Tags: denis | kleinfeld | legal | liability | risk | protect

Don’t Take Big Legal Risk of Not Protecting Yourself

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Monday, 18 Oct 2010 12:09 PM Current | Bio | Archive

Sitting around the bar at Morton's after a conference a couple of weeks ago, the conversation was sort of typical.

Complaints about Congress, disagreements over what needs to be done to "fix" the economy, divergent opinions on whether we are at war with Islam or just Muslim extremists, and how the United States should deal with Iran.

Mostly the remarks followed the general lines of, "We have got to get a change in Congress." Or, "Obama is a socialist and we have to get back to a free-market economy." Or, "I'm buying gold." The words "portfolio diversification" also pops up a lot. Stuff like that.

Investment risks are soaring and anything valued in dollars is taking a nosedive.

I think all of this ignores the real, more likely problem that, in my experience, is most likely to make my clients destitute: getting sued.

Basically, anyone who has some modicum of retained wealth has a target on his or her back and the trial lawyers and the judiciary are talking aim.

The only real growth industry in the United States, besides the creation of new federal agencies and hiring more bureaucrats, is the litigation industry.

The trial lawyers and their associations, who support both political parties (who receive nearly unlimited amounts of campaign contributions), have every financial incentive to make sure lawsuits of every kind and description continue unabated by any limitation or reform. The courts seem powerless to prevent this litigation avalanche.

This litigation scenario plays out every day in every corner and facet of the U.S. economy.

Business owners are finding the banks calling in their inventory loans; property owners are being sued on personal guarantees; anyone who has equipment leases is being pressed; and government essentially extorts huge fines and settlements, and is in the process of increasing taxes.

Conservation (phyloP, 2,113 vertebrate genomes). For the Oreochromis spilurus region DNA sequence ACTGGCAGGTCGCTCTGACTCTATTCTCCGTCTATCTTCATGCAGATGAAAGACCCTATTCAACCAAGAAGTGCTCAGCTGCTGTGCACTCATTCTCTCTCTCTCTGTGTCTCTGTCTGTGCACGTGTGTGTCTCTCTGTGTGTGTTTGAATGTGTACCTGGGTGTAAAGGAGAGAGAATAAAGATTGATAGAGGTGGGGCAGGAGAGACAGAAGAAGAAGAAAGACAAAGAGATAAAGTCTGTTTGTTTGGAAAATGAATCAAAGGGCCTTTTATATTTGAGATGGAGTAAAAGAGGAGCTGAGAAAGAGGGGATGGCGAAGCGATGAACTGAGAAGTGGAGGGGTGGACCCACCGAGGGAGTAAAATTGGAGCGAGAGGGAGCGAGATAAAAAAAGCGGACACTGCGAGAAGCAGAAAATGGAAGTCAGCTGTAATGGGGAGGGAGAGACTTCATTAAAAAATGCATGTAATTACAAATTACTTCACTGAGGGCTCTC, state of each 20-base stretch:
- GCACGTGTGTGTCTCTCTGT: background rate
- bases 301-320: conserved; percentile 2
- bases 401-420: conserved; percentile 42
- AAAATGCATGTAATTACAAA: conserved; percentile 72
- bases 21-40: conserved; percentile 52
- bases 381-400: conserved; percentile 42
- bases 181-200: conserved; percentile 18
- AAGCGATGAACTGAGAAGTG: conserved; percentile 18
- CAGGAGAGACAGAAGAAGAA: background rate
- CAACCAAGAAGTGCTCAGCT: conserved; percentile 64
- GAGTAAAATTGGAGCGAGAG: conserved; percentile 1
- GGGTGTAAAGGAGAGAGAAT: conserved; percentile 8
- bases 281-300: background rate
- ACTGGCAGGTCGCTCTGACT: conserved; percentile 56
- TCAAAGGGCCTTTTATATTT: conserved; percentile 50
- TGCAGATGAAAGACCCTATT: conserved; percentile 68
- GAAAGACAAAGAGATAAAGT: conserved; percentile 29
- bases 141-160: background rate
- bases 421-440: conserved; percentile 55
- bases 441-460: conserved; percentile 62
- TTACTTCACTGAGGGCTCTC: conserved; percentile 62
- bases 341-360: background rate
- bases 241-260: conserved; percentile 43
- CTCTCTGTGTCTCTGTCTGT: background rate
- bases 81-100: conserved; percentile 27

If you have signed a personal guarantee, are a director or officer of a company, are on the board of your church or synagogue, you have a target on your back.

Similarly, if your business has any form of exposure to local, state or federal governmental control or regulation, or if you are a trustee of your company's pension plan, have employees or teenagers who drive a family car — watch out.

Divorce? Don't even get me started on that racket.

Lots of people tell me that they have plenty of insurance. Basically, insurance companies follow what I call "The Rule of 3 Ds." Deny, Delay, and Don't Pay.

And, even that reality is ultimately dependent upon the insurance company still being in business when the time comes to pay a claim.

Worse still, all insurance is going to be subject to an even bigger risk now that there is a new Federal Insurance Office that was established as part of the Dodd-Frank Act. Before this, insurance was thought to be the exclusive province of the states. And now, insurance will be subject to regulations issued by the Office of Information and Regulatory Affairs.

What is clear to me is that legal risk management should be your top priority. I always remember the words of one of my clients who had just survived a lawsuit: "Golf is optional in life, protecting your assets from legal liability is not."

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Kleinfeld
Sitting around the bar at Morton's after a conference a couple of weeks ago, the conversation was sort of typical. Complaints about Congress, disagreements over what needs to be done to fix the economy, divergent opinions on whether we are at war with Islam or just...
denis,kleinfeld,legal,liability,risk,protect
538
2010-09-18
Monday, 18 Oct 2010 12:09 PM
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